(Young, it bears mentioning, is a special case. Because he went to the USFL out of BYU, he was selected in the NFL’s supplemental draft, so he doesn’t get lumped in with the group above. Young easily had the best career of any pass-happy college product since the 1980s.)
Most stat-stuffing college QBs of the 1980s-90s fizzled out
Career NFL Approximate Value (AV) for college passers who had at least 150 more adjusted yards per game than the Division I-A average and played in a notable college offensive system, 1975-2000
|Best College Season||NFL Draft|
|Tim Couch||Kentucky||Air raid||1998||4275||36||1999||1||32|
|Tim Rattay||La. Tech||Spread||1998||4943||46||2000||212||13|
|Ryan Leaf||Wash. St.||Spread||1997||3968||34||1998||2||1|
|Danny Wuerffel||Florida||Fun ‘n’ gun||1996||3625||39||1997||99||6|
|Trent Dilfer||Fresno State||Spread||1993||3799||30||1994||6||60|
|Jimmy Klingler||Houston||Run and Shoot||1992||3818||32||—||—||0|
|David Klingler||Houston||Run and Shoot||1990||5140||54||1992||6||11|
|Andre Ware||Houston||Run and Shoot||1989||4699||46||1990||7||5|
|Anthony Dilweg||Duke||Fun ‘n’ gun||1988||3824||24||1989||74||4|
* Selected in NFL Supplemental Draft
Sources: pro-football-reference.com, sports-reference.com/cfb
Over time, the prevailing notion became that a quarterback’s college statistics were as much a liability as an asset, a sign that some coach’s gimmicky scheme had propped up a mediocre talent, giving him numbers he had no real business producing — ones that almost seemed like they were specifically designed to deceive scouts. And in fact, Mumme did base the air raid in part around the notion of making an elite quarterback talent unnecessary for passing success. “If he could design a system that featured passing and could be run by average or sub-average football players who could not throw like Dan Fouts or Jim McMahon,” Gwynne wrote of Mumme’s philosophy, “he could truly change the game of football.”
Eventually, NFL teams all but gave up on drafting air raid or run-and-shoot products. When Kingsbury broke the 5,000-yard barrier, all it got him was a lousy sixth-round draft slot. (Unlike that other Patriots sixth-round pick, Kingsbury’s career transitioned to coaching not long thereafter.) Chang and Brennan combined to throw 248 college touchdowns at Hawaii … and neither threw a pass in the NFL. Likewise, Symons and Harrell both nearly cracked 6,000 yards in a season … and Symons wasn’t taken until the eighth-to-last pick of the 2004 draft, while Harrell wasn’t drafted at all. The system was unstoppable, but the players in it were easily brushed off.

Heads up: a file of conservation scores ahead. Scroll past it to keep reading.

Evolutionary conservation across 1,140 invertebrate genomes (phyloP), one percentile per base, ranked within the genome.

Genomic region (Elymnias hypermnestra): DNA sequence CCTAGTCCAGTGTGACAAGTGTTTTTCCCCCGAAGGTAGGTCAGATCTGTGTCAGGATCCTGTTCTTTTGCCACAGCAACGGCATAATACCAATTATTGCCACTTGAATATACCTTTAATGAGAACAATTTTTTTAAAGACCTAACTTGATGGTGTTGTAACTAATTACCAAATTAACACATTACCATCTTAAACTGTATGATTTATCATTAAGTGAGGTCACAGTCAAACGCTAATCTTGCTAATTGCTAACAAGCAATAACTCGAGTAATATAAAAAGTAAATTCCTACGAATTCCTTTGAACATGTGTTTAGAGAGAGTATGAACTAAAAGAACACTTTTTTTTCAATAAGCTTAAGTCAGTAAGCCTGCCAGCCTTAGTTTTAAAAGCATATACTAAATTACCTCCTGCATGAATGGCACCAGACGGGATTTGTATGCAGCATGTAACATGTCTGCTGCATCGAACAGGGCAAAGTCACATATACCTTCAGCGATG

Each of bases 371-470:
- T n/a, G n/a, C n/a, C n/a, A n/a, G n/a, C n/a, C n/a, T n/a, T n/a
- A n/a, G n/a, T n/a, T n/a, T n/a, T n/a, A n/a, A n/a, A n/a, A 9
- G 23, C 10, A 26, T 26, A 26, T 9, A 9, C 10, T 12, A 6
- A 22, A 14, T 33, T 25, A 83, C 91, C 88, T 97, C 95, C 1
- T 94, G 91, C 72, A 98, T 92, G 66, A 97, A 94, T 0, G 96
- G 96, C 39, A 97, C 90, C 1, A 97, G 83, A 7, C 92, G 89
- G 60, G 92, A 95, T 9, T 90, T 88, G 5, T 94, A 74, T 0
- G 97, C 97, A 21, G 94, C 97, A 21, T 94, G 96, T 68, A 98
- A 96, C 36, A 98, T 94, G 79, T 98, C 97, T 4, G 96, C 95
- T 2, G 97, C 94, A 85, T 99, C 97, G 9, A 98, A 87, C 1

For most of the 2000s, big college numbers got you nowhere
Career NFL Approximate Value (AV) for air raid or run-and-shoot passers who had at least 150 more adjusted yards per game than the Division I-A average, 2000-07
|Best college Season||NFL Draft|
|Graham Harrell||Texas Tech||Air raid||2007||5705||48||—||—||0|
|Chase Holbrook||NM State||Air raid||2006||4619||34||—||—||0|
|Colt Brennan||Hawaii||Run and shoot||2006||5549||58||2008||186||0|
|Cody Hodges||Texas Tech||Air raid||2005||4197||31||—||—||0|
|Sonny Cumbie||Texas Tech||Air raid||2004||4742||32||—||—||0|
|B.J. Symons||Texas Tech||Air raid||2003||5833||52||2004||248||0|
|Kliff Kingsbury||Texas Tech||Air raid||2002||5017||45||2003||201||0|
|Nick Rolovich||Hawaii||Run and shoot||2001||3361||34||—||—||0|
Sources: pro-football-reference.com, sports-reference.com/cfb
Here’s how Gwynne summarized the attitude surrounding air raid passers by 2008, the season in which Leach and Harrell’s Red Raiders pulled off a monumental upset over No. 1-ranked Texas: “The proof that this was a ‘system,’ commentators all agreed, was that hardly any of Leach’s players, and none of his quarterbacks, ever made it in the NFL,” he wrote. “They were merely products of a scheme that magically spun dross into gold, mediocre quarterbacks into NCAA record-holders.”
Because of that perception, the early to mid-2000s were a wasteland for QBs from wide-open college offenses. Some more traditional spread passers got more traction — Byron Leftwich and Rex Grossman were both first-round picks out of vertical passing systems in college, though neither ultimately lived up to early expectations. A feedback loop was established in which the shortcomings of past system passers were used as an excuse to discount current ones, whose lack of NFL success was in turn held up as further evidence that the model simply couldn’t work in the pros.